Amazon can make deliveries in two days. Why can’t Big Tech speed up the vaccine rollout?
As the nation takes on one of the largest logistical challenges in history with the rollout of the Covid-19 vaccination program, many Americans have asked why Big Tech can’t run the operation. If Amazon can deliver a phone charger in two days, why can’t it use its logistical prowess to speedily vaccinate a nation? With all of the data that Google collects about its users, why can’t it track down and identify who needs a vaccination?
“We have the scale of this pandemic: you’re trying to vaccinate 300 million-plus people,” said J.T. Lane, the innovation officer for the Association of State and Territorial Health Officials, a professional organization for public health officials. “That’s the biggest effort of our lifetime.”
Take for example what recently happened in Iowa: It took just one week for the state to cancel its contract with Microsoft to run its vaccination booking system. But officials said it was not because Microsoft’s technology was insufficient. It was too difficult even for a tech giant like Microsoft to combine the patchwork of existing digital infrastructure across 99 counties.
“We understand and support the state of Iowa’s decision to optimize their existing system rather than building a different system across many of their existing platforms,” said Montana MacLachlan, a Microsoft spokesperson.
But one of the most common ways Big Tech companies like Google, Salesforce and Microsoft are helping is meeting mixed results. That’s because they’re trying to create statewide websites that let people schedule vaccination appointments.
“When tech companies put up their hands — we as the state and we as representatives of the public are entitled to as good of a service and uptime as a company selling sweaters, and we shouldn’t be having a substandard experience,” she said.
MacLachlan, the Microsoft spokesperson, said in an email that the company was working with New Jersey “to deliver vaccinations as quickly, safely and efficiently as possible, and that includes addressing some technical issues.”
But for now, MyTurn, which is run by the California Department of Public Health, only offers vaccines to much of the state’s urban area and has left out many suburban counties along with some agricultural and rural areas. That statewide online search tool does not account for CVS and Walgreens, two large retailers that have entirely separate pipelines of vaccines and are not enlisting Silicon Valley for help. It also does not account for major health care providers across the state, like Kaiser Permanente, which are running their own separate signup systems.
But public health experts say that these challenges are not necessarily Big Tech’s fault. Tech companies are caught between how state and county health departments set up vaccination sign-ups. Some systems focus on vaccinating as many people as possible. But other public health departments are focused on vaccinating overlooked elderly, minority and low-income populations who have less reliable internet access.
Some local jurisdictions seem pleased with how Big Tech companies have helped them welcome an arguably daunting number of visitors to their sites.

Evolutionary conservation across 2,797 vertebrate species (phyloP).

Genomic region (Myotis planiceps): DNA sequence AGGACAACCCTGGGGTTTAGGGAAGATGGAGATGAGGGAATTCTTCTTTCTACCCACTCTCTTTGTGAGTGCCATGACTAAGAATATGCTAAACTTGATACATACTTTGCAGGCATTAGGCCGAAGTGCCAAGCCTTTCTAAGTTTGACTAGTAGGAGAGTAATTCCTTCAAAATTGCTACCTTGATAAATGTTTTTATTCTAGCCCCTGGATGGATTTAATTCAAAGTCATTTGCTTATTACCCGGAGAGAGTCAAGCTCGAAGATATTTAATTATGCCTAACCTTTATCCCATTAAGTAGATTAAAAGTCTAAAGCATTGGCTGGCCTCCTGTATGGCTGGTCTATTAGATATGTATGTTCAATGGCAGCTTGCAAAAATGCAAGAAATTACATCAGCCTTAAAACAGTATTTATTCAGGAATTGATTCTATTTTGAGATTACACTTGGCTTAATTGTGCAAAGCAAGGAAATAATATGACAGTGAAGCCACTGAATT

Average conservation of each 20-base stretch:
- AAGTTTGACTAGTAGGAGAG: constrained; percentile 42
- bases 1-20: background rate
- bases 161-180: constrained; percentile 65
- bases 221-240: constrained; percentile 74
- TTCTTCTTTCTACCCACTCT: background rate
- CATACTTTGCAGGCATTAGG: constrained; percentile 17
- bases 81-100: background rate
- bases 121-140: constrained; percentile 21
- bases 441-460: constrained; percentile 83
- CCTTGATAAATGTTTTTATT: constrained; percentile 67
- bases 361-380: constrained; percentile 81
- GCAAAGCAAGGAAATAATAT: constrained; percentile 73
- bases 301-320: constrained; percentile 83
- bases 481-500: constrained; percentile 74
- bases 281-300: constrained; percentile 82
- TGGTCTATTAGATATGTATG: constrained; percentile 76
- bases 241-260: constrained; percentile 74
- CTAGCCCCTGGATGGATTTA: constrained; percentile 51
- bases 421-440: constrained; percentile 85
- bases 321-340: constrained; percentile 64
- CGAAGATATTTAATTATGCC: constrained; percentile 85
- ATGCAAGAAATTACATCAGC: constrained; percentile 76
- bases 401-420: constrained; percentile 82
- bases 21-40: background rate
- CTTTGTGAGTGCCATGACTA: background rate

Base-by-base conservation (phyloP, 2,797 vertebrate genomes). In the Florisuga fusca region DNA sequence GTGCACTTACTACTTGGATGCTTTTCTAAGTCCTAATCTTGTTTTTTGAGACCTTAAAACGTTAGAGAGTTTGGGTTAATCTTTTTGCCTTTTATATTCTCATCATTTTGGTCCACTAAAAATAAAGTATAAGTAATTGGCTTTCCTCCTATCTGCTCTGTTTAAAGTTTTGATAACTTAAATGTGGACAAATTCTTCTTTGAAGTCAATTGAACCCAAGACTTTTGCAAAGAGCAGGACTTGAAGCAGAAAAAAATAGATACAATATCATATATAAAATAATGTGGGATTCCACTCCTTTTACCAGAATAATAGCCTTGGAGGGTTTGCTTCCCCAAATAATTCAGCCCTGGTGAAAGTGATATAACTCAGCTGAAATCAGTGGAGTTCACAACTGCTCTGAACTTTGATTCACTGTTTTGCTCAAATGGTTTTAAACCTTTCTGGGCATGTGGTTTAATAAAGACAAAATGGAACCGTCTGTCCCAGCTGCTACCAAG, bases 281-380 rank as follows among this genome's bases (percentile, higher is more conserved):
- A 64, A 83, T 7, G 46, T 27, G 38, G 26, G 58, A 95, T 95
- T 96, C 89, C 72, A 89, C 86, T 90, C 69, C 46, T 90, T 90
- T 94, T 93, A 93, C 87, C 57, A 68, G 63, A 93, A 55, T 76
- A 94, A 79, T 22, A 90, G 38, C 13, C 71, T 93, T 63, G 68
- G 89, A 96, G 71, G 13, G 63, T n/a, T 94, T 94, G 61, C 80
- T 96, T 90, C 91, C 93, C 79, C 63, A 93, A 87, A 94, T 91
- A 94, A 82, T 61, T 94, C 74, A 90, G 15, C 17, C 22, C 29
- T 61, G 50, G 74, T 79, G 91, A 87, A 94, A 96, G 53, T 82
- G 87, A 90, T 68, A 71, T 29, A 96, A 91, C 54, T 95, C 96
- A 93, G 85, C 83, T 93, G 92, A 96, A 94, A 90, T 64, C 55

“Overall I’ve been really proud of the system and that we haven’t had an outage yet — we’ve had 380,000 people registered in the system,” said Jefferson McMillan-Wilhoit, director of health informatics and technology for the Lake County Health Department. He noted that without the $5.5 million deal with Salesforce, which constitutes a notable portion of his department’s $80 million annual budget, it would have been nearly impossible to set up this digital infrastructure so quickly.
North Carolina recently signed a nearly $1.1 million contract with Google to provide services for the next year as a way to create a unified statewide system, rather than having citizens and county public health entities run their own.
“We stood it up and it went live and we pressure-tested it for 1.4 million users [in a four-hour window] and we are getting hundreds of thousands [of hits in that same window of time],” said Sam Gibbs, North Carolina’s deputy secretary for technology and operations, noting that the state’s population is about 10.5 million.
But public health officials note that regardless of how well tech companies create vaccination sign-up websites, there are some crucial populations they will never reach. That’s because there are still millions of Americans who need vaccines but who don’t have access to the internet to even sign up. Rhoads suggests that local health departments find ways to reach out to the populations who do not have the skills, internet access or trust in Big Tech companies to use these sites.
“Bigger is not better. And it just goes back to volume versus equity,” said Rhoads. “If we go big, we’re not going to get equity. With that in mind if we go forward with volume as our priority, we should not be surprised in the end when we don’t get equity.”
Cyrus Farivar is a reporter on the tech investigations unit of NBC News in San Francisco.
April Glaser is a reporter on the tech investigations team for NBC News in San Francisco.